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E.T. Molecules Explain a Mass Extinction

buckyball
Image: LUANN BECKER University of Washington

Some 250 million years ago, our planet was rocked by an event that triggered the most severe mass extinction in history. Indeed, 90 percent of all marine animals and 70 percent of terrestrial vertebrates perished, leading some scientists to refer to the episode as the Great Dying. New research, reported today in the journal Science, provides the strongest evidence yet that the event behind this extinction was an asteroid or comet crashing into Earth.

Though the offending space rock is estimated to have been six to 12 kilometers across, the evidence for its impact comes from entities orders of magnitude smaller: complex carbon molecules known as buckminsterfullerenes, or buckyballs (right). Luann Becker of the University of Washington and her colleagues extracted the buckyballs from rocks retrieved from the boundary between the Permian and Triassic periods. Measurements of the different isotopes of gases trapped in the cagelike buckyballs revealed unusual ratios of helium and argon molecules, indicating that the molecules are extraterrestrial. "These things form in carbon stars," Becker explains. "That's what's exciting about finding fullerenes as a tracer."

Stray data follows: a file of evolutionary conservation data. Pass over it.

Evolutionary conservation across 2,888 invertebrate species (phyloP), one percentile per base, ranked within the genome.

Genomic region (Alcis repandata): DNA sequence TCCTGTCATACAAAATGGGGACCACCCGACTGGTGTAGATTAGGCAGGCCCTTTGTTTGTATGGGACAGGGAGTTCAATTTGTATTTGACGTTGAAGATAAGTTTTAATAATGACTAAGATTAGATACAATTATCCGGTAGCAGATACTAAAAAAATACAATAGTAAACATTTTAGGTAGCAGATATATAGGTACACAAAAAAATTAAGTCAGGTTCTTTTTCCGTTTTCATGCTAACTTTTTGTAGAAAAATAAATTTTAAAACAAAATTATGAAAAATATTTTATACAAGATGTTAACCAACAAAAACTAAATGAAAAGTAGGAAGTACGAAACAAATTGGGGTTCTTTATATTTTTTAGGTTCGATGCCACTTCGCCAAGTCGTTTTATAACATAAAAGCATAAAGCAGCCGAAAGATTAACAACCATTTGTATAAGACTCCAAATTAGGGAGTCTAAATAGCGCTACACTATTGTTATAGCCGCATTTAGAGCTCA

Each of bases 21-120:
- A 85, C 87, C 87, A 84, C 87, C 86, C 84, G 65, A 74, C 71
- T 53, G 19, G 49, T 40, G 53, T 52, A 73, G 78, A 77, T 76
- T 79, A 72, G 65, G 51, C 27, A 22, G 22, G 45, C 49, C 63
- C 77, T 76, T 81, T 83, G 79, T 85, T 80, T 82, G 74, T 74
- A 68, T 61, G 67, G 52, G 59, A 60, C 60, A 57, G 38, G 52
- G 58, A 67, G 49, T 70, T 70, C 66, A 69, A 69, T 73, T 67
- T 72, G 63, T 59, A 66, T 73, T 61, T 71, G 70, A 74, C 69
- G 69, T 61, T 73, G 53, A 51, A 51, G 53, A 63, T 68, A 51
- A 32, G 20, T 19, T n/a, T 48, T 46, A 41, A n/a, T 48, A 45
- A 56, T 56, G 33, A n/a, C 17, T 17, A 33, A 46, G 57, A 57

As if this massive impact were not dramatic enough, extensive volcanic activity appears to have erupted at around the same time. "It was a proverbial blast from the double-barreled shotgun," says team member Robert Poreda of the University of Rochester. "We're not sure of all the environmental consequences, but with both the impact and with the volcanic activity, we do know that Earth was not a happy place."

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